Just the possibility of winning the jackpot — any jackpot — in the slog of work and school — provides a thrill.
Never mind the astronomical odds of winning, that I am more likely to be killed by an asteroid strike during an earthquake while giving birth to quadruplets. When the Powerball jackpot tipped $1 billion, I bought my first lottery ticket
Someone has to win it.
At least, that’s what we tell ourselves.
In the slow-moving line at the South Carolina convenience store where I find myself, no one complains about the wait. There are no pessimists here. There is an air of excitement, friendly bantering about paying bills, about buying a Benz. A few people fill out forms to select numbers meticulously derived from formulas of birthdates and anniversaries. Others, like me, choose the Quick Pick and let the machine do the work for us.
My grandparents would never have stood in line to buy a lottery ticket. As Southern Baptists, they believed lotteries were a tax on the poor. Besides, gambling was a sin that usually involved alcohol and dancing, activities that led many a fun-seeking youth straight to hellfire. No wonder education lotteries came late to the Bible belt. South Carolina voters barely approved a state lottery in November 2000 with a 54 percent majority.
For years, I have watched many community college students I teach arrive in class with Powerball tickets and Big Gulps, their poetry textbooks marked with the stubs of daily scratch-off cards. Just the possibility of winning the jackpot — any jackpot — in the slog of work and school — provides a thrill.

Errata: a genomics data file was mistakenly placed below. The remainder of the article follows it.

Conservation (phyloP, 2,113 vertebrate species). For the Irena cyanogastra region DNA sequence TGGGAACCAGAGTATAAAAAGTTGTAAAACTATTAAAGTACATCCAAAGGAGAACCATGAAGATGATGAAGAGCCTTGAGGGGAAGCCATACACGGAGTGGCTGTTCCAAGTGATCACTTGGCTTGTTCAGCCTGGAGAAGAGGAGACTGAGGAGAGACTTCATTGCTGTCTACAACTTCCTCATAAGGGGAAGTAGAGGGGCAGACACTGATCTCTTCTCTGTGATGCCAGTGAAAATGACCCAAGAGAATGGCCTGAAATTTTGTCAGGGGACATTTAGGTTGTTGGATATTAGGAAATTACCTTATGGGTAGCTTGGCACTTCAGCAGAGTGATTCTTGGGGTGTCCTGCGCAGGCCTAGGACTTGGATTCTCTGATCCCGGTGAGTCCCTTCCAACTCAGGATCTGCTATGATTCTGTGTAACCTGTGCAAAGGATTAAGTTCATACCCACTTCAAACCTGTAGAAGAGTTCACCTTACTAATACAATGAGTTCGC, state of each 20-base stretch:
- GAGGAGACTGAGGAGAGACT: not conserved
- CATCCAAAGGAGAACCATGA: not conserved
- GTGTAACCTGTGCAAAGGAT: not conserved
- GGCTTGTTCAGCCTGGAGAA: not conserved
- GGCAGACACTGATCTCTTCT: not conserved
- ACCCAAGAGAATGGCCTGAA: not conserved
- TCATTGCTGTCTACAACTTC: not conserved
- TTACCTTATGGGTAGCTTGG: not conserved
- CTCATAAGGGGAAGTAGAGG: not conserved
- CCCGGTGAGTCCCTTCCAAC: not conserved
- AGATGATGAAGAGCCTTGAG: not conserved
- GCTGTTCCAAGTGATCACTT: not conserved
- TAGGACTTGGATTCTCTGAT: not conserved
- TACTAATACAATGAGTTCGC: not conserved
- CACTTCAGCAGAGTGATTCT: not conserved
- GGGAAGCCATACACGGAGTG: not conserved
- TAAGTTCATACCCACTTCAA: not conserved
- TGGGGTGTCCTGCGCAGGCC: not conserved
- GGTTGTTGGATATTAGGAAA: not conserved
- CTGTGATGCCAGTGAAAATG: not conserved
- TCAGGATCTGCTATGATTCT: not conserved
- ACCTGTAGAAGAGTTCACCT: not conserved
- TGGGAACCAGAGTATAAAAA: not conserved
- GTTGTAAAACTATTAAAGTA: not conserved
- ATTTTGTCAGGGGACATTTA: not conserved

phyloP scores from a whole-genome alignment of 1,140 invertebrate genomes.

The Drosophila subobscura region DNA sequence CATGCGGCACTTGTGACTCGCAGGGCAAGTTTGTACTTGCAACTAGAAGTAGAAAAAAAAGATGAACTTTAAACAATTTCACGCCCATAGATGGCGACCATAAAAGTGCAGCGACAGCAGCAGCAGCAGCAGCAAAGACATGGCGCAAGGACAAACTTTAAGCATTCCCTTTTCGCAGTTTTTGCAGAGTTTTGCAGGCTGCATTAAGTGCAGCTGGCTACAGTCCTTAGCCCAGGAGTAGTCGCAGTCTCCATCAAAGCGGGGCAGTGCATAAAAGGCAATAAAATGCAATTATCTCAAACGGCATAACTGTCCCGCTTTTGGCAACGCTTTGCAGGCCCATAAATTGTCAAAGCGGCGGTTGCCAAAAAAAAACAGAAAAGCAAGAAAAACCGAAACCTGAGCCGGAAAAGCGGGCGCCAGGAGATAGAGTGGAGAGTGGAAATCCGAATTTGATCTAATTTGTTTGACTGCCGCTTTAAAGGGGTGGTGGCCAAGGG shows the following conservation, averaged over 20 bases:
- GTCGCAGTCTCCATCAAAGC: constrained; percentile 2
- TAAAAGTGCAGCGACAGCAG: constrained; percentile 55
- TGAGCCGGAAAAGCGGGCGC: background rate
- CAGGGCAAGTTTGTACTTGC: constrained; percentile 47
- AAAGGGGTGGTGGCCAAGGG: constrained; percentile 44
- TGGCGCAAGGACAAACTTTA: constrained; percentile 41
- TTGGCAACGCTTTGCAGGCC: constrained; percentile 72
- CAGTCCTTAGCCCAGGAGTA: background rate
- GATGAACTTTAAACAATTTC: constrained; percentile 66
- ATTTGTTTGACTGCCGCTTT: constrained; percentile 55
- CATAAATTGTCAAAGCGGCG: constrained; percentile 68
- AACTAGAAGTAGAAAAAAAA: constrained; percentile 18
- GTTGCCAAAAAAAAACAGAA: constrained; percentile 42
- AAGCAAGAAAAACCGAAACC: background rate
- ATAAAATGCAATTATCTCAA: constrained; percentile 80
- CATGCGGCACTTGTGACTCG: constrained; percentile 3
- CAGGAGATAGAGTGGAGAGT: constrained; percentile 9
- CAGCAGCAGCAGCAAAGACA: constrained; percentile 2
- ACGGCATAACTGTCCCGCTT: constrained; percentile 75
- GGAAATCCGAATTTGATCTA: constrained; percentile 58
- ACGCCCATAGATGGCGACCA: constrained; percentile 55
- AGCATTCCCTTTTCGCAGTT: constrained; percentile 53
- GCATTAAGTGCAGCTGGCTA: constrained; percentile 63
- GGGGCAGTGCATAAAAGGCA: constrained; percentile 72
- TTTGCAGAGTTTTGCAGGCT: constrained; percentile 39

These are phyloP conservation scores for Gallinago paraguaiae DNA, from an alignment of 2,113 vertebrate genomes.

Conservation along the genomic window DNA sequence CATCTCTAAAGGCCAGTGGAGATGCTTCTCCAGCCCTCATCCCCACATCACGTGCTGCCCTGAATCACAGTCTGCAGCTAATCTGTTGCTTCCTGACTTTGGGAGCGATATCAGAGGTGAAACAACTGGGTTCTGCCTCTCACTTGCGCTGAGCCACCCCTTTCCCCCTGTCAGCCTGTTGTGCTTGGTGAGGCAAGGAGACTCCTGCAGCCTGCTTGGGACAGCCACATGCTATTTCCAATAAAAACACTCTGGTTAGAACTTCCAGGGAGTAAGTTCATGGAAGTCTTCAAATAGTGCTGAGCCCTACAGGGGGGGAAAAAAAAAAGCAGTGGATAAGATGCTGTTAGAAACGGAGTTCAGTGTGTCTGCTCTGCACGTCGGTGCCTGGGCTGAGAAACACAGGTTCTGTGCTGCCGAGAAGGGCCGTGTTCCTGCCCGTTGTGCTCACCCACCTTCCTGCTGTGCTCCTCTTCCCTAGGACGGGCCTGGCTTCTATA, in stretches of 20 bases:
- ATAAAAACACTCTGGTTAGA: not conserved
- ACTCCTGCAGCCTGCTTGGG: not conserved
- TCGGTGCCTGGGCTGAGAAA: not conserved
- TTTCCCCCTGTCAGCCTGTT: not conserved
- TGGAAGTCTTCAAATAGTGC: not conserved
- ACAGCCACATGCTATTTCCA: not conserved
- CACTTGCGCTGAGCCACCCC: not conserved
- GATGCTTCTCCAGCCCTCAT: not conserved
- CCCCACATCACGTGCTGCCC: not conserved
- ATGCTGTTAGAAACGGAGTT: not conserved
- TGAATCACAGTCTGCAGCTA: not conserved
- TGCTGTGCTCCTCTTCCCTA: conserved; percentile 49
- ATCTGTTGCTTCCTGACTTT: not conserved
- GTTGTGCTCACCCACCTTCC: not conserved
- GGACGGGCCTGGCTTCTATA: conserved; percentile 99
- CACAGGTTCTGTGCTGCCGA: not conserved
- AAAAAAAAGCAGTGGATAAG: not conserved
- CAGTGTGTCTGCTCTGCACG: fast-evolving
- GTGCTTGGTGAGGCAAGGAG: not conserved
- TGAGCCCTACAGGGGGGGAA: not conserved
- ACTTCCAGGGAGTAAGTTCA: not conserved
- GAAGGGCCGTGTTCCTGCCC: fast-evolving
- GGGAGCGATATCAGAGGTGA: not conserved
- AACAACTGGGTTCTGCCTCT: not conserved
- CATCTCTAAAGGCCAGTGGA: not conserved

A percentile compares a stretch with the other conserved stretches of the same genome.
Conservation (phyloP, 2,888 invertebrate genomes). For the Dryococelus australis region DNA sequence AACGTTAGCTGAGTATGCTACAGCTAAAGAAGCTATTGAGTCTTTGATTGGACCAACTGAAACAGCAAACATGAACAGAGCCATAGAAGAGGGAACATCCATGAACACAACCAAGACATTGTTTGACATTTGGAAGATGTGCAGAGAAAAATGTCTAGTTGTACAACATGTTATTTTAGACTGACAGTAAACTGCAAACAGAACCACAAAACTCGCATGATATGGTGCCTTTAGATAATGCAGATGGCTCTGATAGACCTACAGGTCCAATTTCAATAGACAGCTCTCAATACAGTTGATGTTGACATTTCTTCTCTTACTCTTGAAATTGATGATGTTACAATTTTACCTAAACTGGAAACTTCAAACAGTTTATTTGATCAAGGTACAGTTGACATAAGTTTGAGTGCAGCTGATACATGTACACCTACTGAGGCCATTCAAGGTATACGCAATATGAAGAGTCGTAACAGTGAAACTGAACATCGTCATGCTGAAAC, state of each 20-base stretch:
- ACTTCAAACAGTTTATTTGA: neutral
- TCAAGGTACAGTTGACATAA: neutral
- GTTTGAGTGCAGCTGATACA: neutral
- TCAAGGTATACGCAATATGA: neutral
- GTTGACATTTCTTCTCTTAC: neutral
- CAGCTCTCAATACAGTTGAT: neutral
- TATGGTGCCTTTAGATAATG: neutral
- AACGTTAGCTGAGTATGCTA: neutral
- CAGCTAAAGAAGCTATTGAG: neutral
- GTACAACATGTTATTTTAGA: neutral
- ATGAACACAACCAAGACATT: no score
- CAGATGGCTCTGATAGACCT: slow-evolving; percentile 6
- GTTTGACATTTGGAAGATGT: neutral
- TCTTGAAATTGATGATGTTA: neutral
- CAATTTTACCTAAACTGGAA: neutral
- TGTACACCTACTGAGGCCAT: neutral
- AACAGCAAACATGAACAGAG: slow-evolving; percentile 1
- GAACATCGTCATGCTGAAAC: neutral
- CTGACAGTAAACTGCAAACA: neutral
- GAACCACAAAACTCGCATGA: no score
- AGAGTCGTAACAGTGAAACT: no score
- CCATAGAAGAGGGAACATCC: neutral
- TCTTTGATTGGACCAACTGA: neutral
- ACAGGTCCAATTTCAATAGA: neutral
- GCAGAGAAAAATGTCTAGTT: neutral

So now I’ve decided to join them. Maybe money can’t buy happiness, but yearning for it can ignite dreams, and even that fantasizing is a kind of happiness, leaving behind, just for a time, the car payments, the child support, overdue rent, the bill collectors. Waking up a billionaire would change your life, the lives of those you love, and even those you hate. Quit your job, move out, leave a lover, or find one. You could buy a mansion or two, take a cruise with dozens of your new adoring friends.
For anyone living paycheck-to-paycheck, or without a paycheck at all, millions of dollars seems an infinite sum. But it’s not. According to a 2012 Vanderbilt University study, 70 percent of lottery winners end up bankrupt. The money goes fast. The newly rich are targets for conmen and conniving relatives. The first thing to do when you win the lottery, the experts say, is don’t tell anyone.
Fortunately, South Carolina is one of a handful of states that allow lottery winners to remain anonymous.
That makes it easier. Should we hit the Powerball jackpot, my husband and I won’t tell anyone but our accountant. We’ll provide money — anonymously — to loved ones. We’ll make life easier, secretly, like benevolent gods. Pay off our children’s student loans, provide mysterious gifts of cash, nothing too large, nothing to dampen their ambitions. Only when we’re on our deathbeds, will our children and relatives and friends find out they’ve come into some serious money. That will turn any funeral into a cause of celebration.
And charity! With millions of dollars to donate, couldn’t I save entire herds of elephants from poachers? Make the local over-run animal shelter no kill? Every newborn in my state could go home with a library of children’s books. I could buy up all the bucolic tree-filled vacant lots I pass everyday, save them from clear-cutting developers.
Yes, by the time I stand at the cashier’s window, and hand over three dollars, my own ecstatic plans are humming, and I feel a warm camaraderie with the crowd waiting behind me, all of us linked with desperate anticipation.
A line from Walt Whitman’s Leaves of Grass floats up to me, “the shape of the gambling-board with its devilish winnings and losing’s.”
Then the cashier hands me my first lottery ticket, a curled, slight slip. Too flimsy to hold the weight of dreams.